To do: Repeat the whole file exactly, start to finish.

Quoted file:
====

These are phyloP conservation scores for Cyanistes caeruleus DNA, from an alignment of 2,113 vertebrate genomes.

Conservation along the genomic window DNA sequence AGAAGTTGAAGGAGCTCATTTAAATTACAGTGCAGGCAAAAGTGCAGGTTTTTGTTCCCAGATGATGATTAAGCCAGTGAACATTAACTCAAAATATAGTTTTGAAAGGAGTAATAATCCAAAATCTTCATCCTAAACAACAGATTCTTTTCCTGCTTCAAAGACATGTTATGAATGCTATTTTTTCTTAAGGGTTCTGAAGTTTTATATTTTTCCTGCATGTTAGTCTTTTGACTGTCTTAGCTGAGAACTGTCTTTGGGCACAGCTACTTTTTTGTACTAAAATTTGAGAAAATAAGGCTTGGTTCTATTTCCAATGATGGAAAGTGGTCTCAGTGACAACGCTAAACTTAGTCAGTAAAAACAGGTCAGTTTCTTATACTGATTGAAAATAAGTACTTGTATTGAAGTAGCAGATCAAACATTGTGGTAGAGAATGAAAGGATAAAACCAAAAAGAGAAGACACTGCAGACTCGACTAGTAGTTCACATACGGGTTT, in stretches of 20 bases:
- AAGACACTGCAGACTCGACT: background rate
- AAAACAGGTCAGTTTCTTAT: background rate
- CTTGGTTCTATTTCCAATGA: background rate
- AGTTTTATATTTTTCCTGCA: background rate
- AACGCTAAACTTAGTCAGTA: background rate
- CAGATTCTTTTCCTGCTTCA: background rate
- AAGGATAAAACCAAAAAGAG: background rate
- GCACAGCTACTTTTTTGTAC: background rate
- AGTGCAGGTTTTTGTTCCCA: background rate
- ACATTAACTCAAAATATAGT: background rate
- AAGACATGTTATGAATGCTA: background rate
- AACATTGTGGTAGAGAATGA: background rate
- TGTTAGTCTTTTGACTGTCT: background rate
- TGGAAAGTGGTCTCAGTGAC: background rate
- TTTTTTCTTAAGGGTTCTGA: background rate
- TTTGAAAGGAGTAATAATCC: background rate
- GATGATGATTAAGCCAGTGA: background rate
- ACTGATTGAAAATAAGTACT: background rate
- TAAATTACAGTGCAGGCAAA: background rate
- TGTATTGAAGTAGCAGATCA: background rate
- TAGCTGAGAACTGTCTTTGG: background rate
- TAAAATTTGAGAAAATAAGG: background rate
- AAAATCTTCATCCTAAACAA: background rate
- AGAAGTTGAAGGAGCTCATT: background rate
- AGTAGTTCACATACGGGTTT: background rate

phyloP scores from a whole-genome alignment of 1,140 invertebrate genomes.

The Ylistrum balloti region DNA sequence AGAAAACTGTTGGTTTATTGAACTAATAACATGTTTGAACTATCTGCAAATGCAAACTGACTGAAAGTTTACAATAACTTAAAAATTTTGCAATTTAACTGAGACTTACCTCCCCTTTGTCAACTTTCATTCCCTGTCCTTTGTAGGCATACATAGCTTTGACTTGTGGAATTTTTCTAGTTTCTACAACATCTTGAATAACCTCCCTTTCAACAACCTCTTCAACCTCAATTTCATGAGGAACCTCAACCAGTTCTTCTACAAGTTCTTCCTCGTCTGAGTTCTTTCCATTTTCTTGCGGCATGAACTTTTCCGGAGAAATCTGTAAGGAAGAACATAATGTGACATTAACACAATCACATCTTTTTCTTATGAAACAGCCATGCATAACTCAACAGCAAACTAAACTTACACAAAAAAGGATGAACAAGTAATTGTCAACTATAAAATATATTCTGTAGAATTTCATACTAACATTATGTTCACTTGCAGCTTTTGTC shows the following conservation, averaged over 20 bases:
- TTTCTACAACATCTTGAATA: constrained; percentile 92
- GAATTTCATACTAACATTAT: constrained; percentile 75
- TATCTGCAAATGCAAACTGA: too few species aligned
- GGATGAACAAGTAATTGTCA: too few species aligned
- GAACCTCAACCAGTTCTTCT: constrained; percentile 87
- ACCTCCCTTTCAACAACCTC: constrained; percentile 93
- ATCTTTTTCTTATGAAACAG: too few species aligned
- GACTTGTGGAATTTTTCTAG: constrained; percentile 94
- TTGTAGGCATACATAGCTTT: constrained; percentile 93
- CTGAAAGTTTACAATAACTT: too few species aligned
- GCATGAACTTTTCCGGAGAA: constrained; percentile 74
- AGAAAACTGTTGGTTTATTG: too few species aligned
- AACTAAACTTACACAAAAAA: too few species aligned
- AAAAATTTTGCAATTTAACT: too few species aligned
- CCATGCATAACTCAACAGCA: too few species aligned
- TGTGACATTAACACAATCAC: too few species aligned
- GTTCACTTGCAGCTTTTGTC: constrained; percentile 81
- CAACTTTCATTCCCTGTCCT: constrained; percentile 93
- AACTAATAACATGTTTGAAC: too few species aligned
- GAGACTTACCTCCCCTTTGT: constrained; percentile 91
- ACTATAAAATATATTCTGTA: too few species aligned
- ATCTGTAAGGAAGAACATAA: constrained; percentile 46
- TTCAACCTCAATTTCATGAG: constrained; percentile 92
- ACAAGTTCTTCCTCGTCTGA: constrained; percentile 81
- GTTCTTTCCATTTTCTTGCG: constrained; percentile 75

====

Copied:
These are phyloP conservation scores for Cyanistes caeruleus DNA, from an alignment of 2,113 vertebrate genomes.

Conservation along the genomic window DNA sequence AGAAGTTGAAGGAGCTCATTTAAATTACAGTGCAGGCAAAAGTGCAGGTTTTTGTTCCCAGATGATGATTAAGCCAGTGAACATTAACTCAAAATATAGTTTTGAAAGGAGTAATAATCCAAAATCTTCATCCTAAACAACAGATTCTTTTCCTGCTTCAAAGACATGTTATGAATGCTATTTTTTCTTAAGGGTTCTGAAGTTTTATATTTTTCCTGCATGTTAGTCTTTTGACTGTCTTAGCTGAGAACTGTCTTTGGGCACAGCTACTTTTTTGTACTAAAATTTGAGAAAATAAGGCTTGGTTCTATTTCCAATGATGGAAAGTGGTCTCAGTGACAACGCTAAACTTAGTCAGTAAAAACAGGTCAGTTTCTTATACTGATTGAAAATAAGTACTTGTATTGAAGTAGCAGATCAAACATTGTGGTAGAGAATGAAAGGATAAAACCAAAAAGAGAAGACACTGCAGACTCGACTAGTAGTTCACATACGGGTTT, in stretches of 20 bases:
- AAGACACTGCAGACTCGACT: background rate
- AAAACAGGTCAGTTTCTTAT: background rate
- CTTGGTTCTATTTCCAATGA: background rate
- AGTTTTATATTTTTCCTGCA: background rate
- AACGCTAAACTTAGTCAGTA: background rate
- CAGATTCTTTTCCTGCTTCA: background rate
- AAGGATAAAACCAAAAAGAG: background rate
- GCACAGCTACTTTTTTGTAC: background rate
- AGTGCAGGTTTTTGTTCCCA: background rate
- ACATTAACTCAAAATATAGT: background rate
- AAGACATGTTATGAATGCTA: background rate
- AACATTGTGGTAGAGAATGA: background rate
- TGTTAGTCTTTTGACTGTCT: background rate
- TGGAAAGTGGTCTCAGTGAC: background rate
- TTTTTTCTTAAGGGTTCTGA: background rate
- TTTGAAAGGAGTAATAATCC: background rate
- GATGATGATTAAGCCAGTGA: background rate
- ACTGATTGAAAATAAGTACT: background rate
- TAAATTACAGTGCAGGCAAA: background rate
- TGTATTGAAGTAGCAGATCA: background rate
- TAGCTGAGAACTGTCTTTGG: background rate
- TAAAATTTGAGAAAATAAGG: background rate
- AAAATCTTCATCCTAAACAA: background rate
- AGAAGTTGAAGGAGCTCATT: background rate
- AGTAGTTCACATACGGGTTT: background rate

phyloP scores from a whole-genome alignment of 1,140 invertebrate genomes.

The Ylistrum balloti region DNA sequence AGAAAACTGTTGGTTTATTGAACTAATAACATGTTTGAACTATCTGCAAATGCAAACTGACTGAAAGTTTACAATAACTTAAAAATTTTGCAATTTAACTGAGACTTACCTCCCCTTTGTCAACTTTCATTCCCTGTCCTTTGTAGGCATACATAGCTTTGACTTGTGGAATTTTTCTAGTTTCTACAACATCTTGAATAACCTCCCTTTCAACAACCTCTTCAACCTCAATTTCATGAGGAACCTCAACCAGTTCTTCTACAAGTTCTTCCTCGTCTGAGTTCTTTCCATTTTCTTGCGGCATGAACTTTTCCGGAGAAATCTGTAAGGAAGAACATAATGTGACATTAACACAATCACATCTTTTTCTTATGAAACAGCCATGCATAACTCAACAGCAAACTAAACTTACACAAAAAAGGATGAACAAGTAATTGTCAACTATAAAATATATTCTGTAGAATTTCATACTAACATTATGTTCACTTGCAGCTTTTGTC shows the following conservation, averaged over 20 bases:
- TTTCTACAACATCTTGAATA: constrained; percentile 92
- GAATTTCATACTAACATTAT: constrained; percentile 75
- TATCTGCAAATGCAAACTGA: too few species aligned
- GGATGAACAAGTAATTGTCA: too few species aligned
- GAACCTCAACCAGTTCTTCT: constrained; percentile 87
- ACCTCCCTTTCAACAACCTC: constrained; percentile 93
- ATCTTTTTCTTATGAAACAG: too few species aligned
- GACTTGTGGAATTTTTCTAG: constrained; percentile 94
- TTGTAGGCATACATAGCTTT: constrained; percentile 93
- CTGAAAGTTTACAATAACTT: too few species aligned
- GCATGAACTTTTCCGGAGAA: constrained; percentile 74
- AGAAAACTGTTGGTTTATTG: too few species aligned
- AACTAAACTTACACAAAAAA: too few species aligned
- AAAAATTTTGCAATTTAACT: too few species aligned
- CCATGCATAACTCAACAGCA: too few species aligned
- TGTGACATTAACACAATCAC: too few species aligned
- GTTCACTTGCAGCTTTTGTC: constrained; percentile 81
- CAACTTTCATTCCCTGTCCT: constrained; percentile 93
- AACTAATAACATGTTTGAAC: too few species aligned
- GAGACTTACCTCCCCTTTGT: constrained; percentile 91
- ACTATAAAATATATTCTGTA: too few species aligned
- ATCTGTAAGGAAGAACATAA: constrained; percentile 46
- TTCAACCTCAATTTCATGAG: constrained; percentile 92
- ACAAGTTCTTCCTCGTCTGA: constrained; percentile 81
- GTTCTTTCCATTTTCTTGCG: constrained; percentile 75